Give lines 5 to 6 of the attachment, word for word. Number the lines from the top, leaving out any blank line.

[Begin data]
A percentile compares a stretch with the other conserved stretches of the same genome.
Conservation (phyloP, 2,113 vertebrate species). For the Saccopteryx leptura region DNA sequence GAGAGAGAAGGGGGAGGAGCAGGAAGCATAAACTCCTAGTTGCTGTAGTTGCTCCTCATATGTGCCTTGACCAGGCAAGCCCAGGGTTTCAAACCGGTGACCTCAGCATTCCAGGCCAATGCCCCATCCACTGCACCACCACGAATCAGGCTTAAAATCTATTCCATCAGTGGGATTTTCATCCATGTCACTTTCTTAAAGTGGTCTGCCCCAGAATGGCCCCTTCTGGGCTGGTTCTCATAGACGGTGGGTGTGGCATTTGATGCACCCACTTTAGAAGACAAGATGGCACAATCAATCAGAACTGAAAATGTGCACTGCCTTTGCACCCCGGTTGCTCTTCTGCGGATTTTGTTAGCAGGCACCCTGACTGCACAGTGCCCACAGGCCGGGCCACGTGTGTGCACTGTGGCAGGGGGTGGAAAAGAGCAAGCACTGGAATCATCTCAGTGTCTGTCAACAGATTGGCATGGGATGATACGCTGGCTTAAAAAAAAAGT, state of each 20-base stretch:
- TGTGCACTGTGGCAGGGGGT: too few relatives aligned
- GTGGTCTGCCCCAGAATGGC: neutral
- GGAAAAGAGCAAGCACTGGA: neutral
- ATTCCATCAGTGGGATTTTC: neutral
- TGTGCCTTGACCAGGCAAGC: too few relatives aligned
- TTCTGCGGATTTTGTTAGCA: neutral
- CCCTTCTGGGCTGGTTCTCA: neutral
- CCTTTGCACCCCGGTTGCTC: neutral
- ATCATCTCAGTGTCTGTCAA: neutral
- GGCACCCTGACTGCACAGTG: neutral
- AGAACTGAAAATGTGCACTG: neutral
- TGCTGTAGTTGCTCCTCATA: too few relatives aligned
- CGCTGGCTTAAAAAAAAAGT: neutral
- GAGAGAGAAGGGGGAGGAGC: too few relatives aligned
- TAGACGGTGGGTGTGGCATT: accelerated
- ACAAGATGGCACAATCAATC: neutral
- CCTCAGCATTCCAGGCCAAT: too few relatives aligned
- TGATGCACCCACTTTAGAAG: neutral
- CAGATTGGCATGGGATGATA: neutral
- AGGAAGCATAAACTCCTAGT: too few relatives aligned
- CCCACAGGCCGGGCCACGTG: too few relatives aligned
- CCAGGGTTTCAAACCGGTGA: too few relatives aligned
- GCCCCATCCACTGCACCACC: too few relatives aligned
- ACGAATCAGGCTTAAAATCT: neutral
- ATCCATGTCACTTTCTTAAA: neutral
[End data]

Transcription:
- GGAAAAGAGCAAGCACTGGA: neutral
- ATTCCATCAGTGGGATTTTC: neutral